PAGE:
WESTON, Conn. When the holidays approach, everyone starts to feel the need to give back to those who are less fortunate. But some Westonites feel the spirit of giving should last all year long.
For 38 years, members of the Weston Womens League have been donating their time, money and labor to several charities and people in need across Fairfield County.
People really do rally around this time of year. People do extra and more around the holidays, but we try to keep it ongoing throughout the year, said league President Heather Levy.
The volunteer group focuses on three main philanthropic opportunities: fundraising, community outreach and community service. It holds events throughout the year, including blood drives for the Red Cross, baby showers for less fortunate mothers and children, as well as food and clothing drives. The league also helps raise money for organizations, including UNICEF, Meals on Wheels and the Tiny Miracles Foundation, just to name a few.
Since its inception in 1972, the Weston Womens League has donated more than $550,000 to women, children and families in need.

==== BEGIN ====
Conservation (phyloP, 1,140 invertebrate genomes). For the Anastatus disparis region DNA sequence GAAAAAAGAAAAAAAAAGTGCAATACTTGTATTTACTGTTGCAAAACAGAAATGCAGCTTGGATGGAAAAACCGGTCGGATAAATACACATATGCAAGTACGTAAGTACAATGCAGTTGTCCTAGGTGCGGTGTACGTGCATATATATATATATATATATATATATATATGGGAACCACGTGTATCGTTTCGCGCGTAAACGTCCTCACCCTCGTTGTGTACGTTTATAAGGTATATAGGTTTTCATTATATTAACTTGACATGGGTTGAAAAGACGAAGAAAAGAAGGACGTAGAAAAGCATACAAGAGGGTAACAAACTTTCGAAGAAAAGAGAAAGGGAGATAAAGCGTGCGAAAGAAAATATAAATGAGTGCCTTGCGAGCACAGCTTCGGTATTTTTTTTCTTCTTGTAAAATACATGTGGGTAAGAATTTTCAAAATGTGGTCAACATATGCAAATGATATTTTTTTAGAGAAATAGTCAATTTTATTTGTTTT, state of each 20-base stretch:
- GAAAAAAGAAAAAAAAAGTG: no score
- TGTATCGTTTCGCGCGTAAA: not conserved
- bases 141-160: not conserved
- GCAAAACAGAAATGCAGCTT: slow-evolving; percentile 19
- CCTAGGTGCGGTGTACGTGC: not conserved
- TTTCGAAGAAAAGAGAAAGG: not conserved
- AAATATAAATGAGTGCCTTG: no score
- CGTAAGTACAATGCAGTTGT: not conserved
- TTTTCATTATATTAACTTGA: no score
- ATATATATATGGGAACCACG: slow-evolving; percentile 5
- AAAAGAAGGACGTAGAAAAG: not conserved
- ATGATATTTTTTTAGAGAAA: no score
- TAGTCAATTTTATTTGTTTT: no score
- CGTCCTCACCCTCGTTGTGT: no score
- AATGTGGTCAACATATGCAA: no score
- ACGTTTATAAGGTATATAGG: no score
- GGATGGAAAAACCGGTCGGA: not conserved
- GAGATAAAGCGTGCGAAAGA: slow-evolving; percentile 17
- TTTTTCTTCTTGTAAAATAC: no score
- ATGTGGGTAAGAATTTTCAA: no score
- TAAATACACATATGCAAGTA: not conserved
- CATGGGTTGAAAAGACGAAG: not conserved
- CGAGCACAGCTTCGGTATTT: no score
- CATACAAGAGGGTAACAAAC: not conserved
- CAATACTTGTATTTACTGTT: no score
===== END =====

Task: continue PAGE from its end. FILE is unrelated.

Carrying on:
The reason we get involved is because any one of us can find ourselves in a difficult situation that depletes your resources. It is important to know that there is someone who can help, Levy said.
Although the league has focused on organizations around the county, in a bad economy, the call for help is increasingly hitting home. It has focused time and resources recently on the Weston Community Pantry, Weston Senior Center and Weston Warm-Up Fund, which ensures families have heat in the winter. I like to look at it as neighbors helping neighbors, Levy said.
There are a lot of people who are out of work and who cannot find a job. I think it is important to help out local organizations because we never know when a situation like that could happen, she said.
Not only are the women in the league sending a message of the importance of giving back, they are also hoping to send the message to their homes. We want our children to get a sense that people do need help. Here at the league we try to not only add this outreach and philanthropic work to our own lives but also pass it along to our children, Levy said.
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